21. In this appeal it is submitted on behalf of the Appellant that the prosecution tabled overwhelming evidence that none other than the respondent herein inflicted the injuries sustained by PW1. The medical evidence produced by PW1 showed that she sustained permanent injuries that led to her teeth being extracted. The probable weapon is indicated as blunt object. The allegations by DW1 and DW3 that PW1 has had teeth problems since her tender years, can only be treated as mere hearsay as no evidence was adduced to prove that.
22. It was submitted that the finding by the Learned Trial Magistrate that PW1 failed to identify the p3 form that was produced by PW3 was incorrect since the record clearly shows that towards the conclusion of PW1’s testimony, PW1 actually did identify the p3 form as PMFi 1 which was subsequently and properly produced by PW3 as P.Exh1. The contents of the p3 form were uncontroverted. It was therefore submitted that the decision to overlook that crucial piece of evidence was improper in principle.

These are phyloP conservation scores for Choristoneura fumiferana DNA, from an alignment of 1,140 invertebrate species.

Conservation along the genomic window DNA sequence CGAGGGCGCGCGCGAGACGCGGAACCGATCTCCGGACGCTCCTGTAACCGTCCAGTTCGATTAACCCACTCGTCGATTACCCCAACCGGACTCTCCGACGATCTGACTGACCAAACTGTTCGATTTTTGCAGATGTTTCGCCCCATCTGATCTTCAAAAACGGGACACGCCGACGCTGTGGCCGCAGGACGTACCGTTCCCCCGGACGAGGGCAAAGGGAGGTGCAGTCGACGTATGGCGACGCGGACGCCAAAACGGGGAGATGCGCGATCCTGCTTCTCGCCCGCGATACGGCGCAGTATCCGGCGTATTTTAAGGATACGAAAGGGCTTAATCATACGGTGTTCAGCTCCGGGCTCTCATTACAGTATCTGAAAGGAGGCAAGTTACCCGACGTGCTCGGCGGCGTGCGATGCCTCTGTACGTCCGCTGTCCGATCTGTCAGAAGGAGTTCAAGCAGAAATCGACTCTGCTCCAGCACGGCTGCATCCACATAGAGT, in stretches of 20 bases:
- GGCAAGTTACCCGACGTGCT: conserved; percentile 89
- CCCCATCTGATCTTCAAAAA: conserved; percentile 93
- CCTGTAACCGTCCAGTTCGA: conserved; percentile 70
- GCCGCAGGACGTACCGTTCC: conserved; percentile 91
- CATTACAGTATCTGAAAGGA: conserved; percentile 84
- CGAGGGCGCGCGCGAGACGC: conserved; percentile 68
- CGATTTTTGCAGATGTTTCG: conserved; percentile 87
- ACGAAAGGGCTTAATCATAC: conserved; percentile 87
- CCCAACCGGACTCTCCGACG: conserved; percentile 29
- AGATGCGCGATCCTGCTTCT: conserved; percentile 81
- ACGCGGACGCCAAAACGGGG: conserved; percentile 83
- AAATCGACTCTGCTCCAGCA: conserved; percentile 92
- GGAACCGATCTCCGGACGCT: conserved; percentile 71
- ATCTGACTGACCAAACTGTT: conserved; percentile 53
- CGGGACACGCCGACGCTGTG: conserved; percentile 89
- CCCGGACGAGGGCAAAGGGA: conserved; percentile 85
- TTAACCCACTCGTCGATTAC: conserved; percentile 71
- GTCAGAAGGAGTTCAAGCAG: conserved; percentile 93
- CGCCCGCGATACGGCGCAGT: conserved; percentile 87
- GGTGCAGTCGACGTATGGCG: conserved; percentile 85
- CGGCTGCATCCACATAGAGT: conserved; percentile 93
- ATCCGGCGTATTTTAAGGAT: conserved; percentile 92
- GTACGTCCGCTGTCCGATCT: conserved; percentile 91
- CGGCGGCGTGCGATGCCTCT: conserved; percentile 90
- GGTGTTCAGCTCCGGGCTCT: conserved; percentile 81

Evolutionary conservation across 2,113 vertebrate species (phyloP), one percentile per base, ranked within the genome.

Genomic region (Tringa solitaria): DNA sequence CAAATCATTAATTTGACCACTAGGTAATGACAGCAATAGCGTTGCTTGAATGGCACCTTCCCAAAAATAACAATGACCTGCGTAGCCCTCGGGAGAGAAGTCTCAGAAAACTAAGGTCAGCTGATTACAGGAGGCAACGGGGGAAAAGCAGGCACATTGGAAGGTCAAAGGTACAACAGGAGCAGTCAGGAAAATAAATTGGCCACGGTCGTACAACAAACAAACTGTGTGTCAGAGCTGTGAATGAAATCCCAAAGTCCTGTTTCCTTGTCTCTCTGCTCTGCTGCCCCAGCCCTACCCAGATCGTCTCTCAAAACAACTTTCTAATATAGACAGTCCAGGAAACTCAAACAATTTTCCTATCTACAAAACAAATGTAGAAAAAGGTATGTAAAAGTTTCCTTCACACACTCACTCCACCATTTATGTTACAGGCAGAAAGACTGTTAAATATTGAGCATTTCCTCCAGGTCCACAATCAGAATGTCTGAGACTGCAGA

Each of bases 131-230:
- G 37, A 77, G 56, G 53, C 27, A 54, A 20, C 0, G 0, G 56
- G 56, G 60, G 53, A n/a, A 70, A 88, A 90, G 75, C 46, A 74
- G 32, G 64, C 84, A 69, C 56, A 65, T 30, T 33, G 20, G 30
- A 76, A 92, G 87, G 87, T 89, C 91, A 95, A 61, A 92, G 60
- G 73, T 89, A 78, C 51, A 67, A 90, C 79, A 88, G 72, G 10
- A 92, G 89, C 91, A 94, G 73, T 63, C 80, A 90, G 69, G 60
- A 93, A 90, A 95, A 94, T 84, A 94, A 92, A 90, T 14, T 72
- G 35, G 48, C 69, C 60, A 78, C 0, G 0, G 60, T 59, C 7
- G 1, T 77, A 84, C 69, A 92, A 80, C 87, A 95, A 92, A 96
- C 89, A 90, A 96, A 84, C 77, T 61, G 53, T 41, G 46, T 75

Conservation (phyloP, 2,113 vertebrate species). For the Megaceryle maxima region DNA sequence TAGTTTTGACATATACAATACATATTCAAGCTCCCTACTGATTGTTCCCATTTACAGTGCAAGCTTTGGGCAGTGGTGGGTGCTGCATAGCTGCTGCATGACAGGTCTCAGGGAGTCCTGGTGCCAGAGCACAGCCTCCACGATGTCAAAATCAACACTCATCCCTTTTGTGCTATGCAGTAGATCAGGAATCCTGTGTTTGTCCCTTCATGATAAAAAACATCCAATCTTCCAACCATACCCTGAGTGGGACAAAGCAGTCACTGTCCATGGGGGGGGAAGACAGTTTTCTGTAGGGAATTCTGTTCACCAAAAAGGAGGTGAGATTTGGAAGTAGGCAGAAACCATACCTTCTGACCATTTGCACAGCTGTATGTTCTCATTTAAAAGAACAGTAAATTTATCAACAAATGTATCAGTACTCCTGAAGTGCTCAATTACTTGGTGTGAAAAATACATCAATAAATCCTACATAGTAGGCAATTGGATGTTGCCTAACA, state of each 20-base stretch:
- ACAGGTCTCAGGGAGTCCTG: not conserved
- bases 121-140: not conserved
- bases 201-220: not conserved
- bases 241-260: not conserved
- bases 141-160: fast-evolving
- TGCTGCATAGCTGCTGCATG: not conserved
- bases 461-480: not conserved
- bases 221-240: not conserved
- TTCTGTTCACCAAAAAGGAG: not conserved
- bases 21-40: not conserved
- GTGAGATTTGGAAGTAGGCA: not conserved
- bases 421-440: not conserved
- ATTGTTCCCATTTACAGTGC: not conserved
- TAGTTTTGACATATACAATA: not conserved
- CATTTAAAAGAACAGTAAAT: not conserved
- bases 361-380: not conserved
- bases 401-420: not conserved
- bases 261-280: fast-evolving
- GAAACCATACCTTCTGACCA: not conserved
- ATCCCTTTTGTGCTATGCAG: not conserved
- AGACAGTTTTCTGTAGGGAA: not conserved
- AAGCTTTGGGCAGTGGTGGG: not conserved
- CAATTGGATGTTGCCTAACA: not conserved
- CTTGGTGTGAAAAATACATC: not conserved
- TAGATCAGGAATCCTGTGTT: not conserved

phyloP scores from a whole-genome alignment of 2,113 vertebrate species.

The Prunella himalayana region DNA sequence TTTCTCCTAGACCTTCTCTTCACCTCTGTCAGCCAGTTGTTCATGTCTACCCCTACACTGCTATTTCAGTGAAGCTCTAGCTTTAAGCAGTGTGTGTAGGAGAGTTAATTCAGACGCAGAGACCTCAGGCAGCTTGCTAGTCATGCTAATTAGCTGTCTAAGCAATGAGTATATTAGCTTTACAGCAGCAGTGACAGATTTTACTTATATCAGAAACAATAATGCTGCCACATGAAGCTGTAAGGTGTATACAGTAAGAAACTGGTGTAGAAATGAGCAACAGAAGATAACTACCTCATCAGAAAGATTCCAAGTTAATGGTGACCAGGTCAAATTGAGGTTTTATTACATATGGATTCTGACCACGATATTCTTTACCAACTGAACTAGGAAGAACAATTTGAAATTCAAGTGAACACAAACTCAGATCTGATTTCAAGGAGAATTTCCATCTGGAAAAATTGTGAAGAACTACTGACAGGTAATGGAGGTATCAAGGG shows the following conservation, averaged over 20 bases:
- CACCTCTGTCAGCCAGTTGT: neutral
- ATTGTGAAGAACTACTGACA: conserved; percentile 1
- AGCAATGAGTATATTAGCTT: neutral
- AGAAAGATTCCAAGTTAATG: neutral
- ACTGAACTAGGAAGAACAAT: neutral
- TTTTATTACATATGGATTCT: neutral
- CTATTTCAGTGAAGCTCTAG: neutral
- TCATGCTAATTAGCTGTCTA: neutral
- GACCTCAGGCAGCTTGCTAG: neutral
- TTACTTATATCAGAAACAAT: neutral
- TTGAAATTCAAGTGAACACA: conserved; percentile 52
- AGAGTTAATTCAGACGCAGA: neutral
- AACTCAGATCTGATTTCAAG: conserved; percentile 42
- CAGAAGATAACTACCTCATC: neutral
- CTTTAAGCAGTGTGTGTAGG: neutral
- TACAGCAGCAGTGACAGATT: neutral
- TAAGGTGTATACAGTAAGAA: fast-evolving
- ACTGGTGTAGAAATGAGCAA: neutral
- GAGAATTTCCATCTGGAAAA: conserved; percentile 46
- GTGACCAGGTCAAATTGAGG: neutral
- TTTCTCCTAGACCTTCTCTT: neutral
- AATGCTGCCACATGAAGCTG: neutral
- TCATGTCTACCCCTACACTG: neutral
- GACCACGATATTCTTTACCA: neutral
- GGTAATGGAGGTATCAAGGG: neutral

23. On behalf of the Respondent, it was submitted that there were no treatment notes to support PW1’s testimony that she lost her teeth as a result of the said assault. This omission leaves reasonable doubt in prosecution case as what led to the extraction of the teeth and when the same took place. This doubt has also been amplified by the fact that the clinical officer who filled the p3 admitted having filled an earlier P3 form which had been supplied to the defense showing the degree of injury as Harm and a later one with the degree of Injury as Grievous Harm.
24. In support of the submissions the Respondent relied on section 4 of the Penal Code which defines Grievous harm to mean “any harm which amounts to maim or dangerous harm or seriously and permanently injures health, or which is likely so to injure health, or which extends to the permanent disfigurement, or to any permanent or serious injury to any external or internal organ, membrane or sense."